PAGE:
Karen Williamson wrote:
I've been thinking. . . .
How will real life change happen in the context of our church?
Fact: It is God who changes people, and the Holy Spirit who somehow helps.
Fact: Frequently, the Holy Spirit uses people to help change people.
Fact: People have to want to change, and do certain things to facilitate change in their own lives. I cannot change someone else.
Fact: The Church is made up of wounded, sinful, hurting people who need a Savior, not only for salvation, but for healing and wholeness.
Theory: Real change is probably going happen in smaller, more intimate groups where honesty and accountability are safe and expected, rather than in a larger group setting.
Question: How will we structure our church gatherings so that everyone is encouraged to work on those parts of our lives that need real change, to seek support and prayer in our areas of need, and then to go and help others do the same all week long?
My own thinking: As we have grown, it has become easier to come in and out of our time together on Sunday being rather anonymous, not necessarily intentionally, and not because the hurts and struggles and needs do not exist, but . . . . just because. It probably isn't going to happen in a gathering of 50.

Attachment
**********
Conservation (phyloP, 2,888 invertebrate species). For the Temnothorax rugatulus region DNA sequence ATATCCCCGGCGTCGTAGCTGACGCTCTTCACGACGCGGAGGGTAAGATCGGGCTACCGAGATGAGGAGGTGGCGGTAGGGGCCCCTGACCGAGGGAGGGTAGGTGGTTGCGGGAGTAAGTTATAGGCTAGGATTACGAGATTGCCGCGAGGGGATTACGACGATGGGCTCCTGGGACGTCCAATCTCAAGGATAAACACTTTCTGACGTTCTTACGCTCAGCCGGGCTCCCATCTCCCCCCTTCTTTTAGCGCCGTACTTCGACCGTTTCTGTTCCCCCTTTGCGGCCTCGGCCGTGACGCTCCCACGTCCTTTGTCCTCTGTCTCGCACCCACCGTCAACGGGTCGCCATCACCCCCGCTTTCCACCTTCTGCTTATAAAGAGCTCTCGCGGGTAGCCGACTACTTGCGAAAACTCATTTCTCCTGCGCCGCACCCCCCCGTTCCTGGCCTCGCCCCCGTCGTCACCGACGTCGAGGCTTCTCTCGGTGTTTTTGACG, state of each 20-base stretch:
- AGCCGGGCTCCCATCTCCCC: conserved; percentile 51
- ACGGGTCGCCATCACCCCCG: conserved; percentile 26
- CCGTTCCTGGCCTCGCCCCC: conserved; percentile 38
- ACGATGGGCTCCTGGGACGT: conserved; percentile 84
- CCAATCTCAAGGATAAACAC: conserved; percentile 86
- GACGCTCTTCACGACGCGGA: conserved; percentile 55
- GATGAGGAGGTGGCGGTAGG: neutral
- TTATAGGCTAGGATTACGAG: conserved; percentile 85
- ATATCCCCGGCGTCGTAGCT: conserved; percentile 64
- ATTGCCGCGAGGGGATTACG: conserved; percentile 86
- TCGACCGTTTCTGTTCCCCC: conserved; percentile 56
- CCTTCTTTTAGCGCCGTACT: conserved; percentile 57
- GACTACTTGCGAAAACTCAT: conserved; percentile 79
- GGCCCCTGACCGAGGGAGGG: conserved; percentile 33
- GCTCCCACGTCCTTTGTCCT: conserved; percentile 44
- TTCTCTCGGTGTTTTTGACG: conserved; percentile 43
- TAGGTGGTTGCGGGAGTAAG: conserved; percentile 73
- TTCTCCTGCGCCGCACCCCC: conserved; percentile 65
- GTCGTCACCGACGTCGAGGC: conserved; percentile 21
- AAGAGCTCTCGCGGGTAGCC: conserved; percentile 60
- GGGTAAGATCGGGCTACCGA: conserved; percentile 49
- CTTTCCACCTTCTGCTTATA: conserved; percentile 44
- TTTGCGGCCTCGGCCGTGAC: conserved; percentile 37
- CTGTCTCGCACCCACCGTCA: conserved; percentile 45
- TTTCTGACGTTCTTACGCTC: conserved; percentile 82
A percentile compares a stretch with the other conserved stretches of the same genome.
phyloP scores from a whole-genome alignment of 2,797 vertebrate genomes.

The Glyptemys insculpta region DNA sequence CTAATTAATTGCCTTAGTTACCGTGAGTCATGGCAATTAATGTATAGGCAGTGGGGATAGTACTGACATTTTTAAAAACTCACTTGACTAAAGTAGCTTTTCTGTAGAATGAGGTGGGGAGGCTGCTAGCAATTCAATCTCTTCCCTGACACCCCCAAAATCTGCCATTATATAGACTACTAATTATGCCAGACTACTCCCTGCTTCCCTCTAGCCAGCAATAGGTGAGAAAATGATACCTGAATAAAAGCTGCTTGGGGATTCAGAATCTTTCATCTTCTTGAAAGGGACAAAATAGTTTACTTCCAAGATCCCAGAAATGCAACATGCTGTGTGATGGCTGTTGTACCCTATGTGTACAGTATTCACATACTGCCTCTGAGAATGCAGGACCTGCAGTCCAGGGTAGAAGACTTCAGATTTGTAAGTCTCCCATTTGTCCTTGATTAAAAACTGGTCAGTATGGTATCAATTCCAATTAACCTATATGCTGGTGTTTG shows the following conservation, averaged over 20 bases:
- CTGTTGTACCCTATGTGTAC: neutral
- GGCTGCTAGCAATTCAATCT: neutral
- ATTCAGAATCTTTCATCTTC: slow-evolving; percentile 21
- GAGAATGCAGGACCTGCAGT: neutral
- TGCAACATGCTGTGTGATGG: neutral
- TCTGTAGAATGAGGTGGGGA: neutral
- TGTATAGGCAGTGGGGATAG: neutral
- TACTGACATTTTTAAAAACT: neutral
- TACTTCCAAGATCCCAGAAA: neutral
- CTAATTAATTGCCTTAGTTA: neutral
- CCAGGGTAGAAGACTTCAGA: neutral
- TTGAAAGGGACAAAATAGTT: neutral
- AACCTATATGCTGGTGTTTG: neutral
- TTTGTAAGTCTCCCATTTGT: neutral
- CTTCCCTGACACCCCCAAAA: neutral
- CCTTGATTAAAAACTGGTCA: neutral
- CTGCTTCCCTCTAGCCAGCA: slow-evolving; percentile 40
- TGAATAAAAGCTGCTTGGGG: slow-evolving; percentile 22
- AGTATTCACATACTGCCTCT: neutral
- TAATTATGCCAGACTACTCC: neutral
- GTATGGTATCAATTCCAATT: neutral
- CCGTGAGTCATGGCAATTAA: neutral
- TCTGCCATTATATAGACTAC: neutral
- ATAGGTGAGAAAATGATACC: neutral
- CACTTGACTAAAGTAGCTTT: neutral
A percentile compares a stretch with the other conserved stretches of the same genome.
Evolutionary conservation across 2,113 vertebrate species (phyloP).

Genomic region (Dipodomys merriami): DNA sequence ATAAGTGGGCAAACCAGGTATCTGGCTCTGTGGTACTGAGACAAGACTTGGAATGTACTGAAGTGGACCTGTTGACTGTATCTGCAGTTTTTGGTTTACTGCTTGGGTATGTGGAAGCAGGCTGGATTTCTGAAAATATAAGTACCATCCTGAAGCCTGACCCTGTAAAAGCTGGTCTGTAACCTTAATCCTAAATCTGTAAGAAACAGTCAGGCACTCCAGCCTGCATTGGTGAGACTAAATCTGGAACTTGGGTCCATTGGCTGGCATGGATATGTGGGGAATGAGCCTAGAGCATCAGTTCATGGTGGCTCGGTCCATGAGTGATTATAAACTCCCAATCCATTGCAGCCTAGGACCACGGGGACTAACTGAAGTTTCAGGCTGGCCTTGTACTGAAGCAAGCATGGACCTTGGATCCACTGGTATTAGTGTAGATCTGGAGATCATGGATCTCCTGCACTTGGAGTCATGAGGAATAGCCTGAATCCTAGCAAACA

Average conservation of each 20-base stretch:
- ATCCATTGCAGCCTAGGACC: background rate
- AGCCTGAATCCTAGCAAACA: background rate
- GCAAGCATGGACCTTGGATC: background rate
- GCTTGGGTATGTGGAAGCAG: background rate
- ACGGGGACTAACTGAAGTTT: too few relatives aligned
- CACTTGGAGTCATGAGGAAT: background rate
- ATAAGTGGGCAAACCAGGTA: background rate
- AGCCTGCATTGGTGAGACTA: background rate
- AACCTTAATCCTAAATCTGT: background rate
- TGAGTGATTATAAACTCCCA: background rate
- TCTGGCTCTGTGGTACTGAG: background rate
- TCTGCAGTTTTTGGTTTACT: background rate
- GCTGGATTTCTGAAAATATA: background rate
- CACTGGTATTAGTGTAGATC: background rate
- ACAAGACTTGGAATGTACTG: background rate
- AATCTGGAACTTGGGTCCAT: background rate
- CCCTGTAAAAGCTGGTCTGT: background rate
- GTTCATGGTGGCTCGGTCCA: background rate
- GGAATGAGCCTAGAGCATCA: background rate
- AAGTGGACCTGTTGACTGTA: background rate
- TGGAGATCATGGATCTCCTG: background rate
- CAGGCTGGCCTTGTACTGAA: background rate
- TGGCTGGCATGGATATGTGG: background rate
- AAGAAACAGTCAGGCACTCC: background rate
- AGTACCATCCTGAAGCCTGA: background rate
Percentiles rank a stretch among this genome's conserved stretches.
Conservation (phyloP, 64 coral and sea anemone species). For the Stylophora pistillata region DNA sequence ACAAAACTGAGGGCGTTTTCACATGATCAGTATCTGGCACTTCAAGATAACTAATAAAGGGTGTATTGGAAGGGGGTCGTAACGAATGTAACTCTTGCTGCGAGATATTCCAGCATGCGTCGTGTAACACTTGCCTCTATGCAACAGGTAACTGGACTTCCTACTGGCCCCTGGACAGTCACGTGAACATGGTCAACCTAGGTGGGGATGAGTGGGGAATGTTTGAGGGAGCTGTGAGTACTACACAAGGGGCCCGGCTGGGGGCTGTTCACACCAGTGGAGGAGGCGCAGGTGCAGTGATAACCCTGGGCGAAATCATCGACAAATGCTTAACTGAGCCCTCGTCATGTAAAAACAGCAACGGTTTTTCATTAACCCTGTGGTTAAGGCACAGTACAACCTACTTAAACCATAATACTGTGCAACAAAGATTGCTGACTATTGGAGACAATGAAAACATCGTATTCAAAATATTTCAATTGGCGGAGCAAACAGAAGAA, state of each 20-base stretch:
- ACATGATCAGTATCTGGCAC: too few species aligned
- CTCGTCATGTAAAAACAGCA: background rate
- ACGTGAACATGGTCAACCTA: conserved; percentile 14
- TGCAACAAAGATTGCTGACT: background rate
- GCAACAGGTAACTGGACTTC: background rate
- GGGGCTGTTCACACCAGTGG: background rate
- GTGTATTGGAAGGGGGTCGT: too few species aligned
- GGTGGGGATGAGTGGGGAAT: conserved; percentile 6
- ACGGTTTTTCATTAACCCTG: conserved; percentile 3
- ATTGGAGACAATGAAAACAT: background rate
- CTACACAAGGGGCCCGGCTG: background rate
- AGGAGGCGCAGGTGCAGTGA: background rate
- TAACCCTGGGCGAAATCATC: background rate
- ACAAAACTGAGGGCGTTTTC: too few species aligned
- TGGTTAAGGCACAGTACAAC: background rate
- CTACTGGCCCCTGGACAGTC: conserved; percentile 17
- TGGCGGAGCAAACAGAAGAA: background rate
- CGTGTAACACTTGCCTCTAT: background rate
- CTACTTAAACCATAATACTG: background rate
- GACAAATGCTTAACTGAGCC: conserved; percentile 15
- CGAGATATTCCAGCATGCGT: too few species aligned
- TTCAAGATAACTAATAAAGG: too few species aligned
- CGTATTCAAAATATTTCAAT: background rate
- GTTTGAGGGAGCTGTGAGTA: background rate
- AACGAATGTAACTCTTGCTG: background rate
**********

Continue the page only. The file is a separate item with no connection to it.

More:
Some in our church body are connected with a core group where real life change is happening. The extroverts in our group will continue to speak up, and some have been open and honest in some of these ways. But a good number of our introverts may continue to show up just like they always did, going to and from church quietly, and not very honestly.
I'm not bringing this up as an issue of size, though that is an obvious consideration. But rather, whether large or small, how will we as a church communicate the expectation that we don't keep "doing church", even in a new and fresh way, without our being changed in the process? That this a place where we expect healing and growth to take place, because we are a bunch of wounded, hurting, and sinful people coming together before a benevolent, gracious, abundantly loving Father and Savior?
In the field of architecture there's a commonplace adage: "form follows function." There are numerous passages which describe a Christian community's function.
A big chunk of these descriptions are called the "one another passages," which are things which can only take place in a small group. These are familiar--most of us can rattle off 3 or 4 without even trying.
Another important passage: "And God gave some to be apostles, some prophets, some evangelists, and some pastors and teachers, to equip the saints for the work of ministry..." According to this passage, every Christian leader is a trainer, a coach, an equipper, and not the superstar.
This training and equipping doesn't occur in huge auditoriums. Huge, dimly lit caverns are more suitable for growing mushrooms than Christian disciples. (And you've heard what it's like to be treated like mushrooms, right? Kept in the dark and covered with sh*t.) Size does count. Smaller is better. "Wherever two or three are gathered," NOT "Even where only two or three..."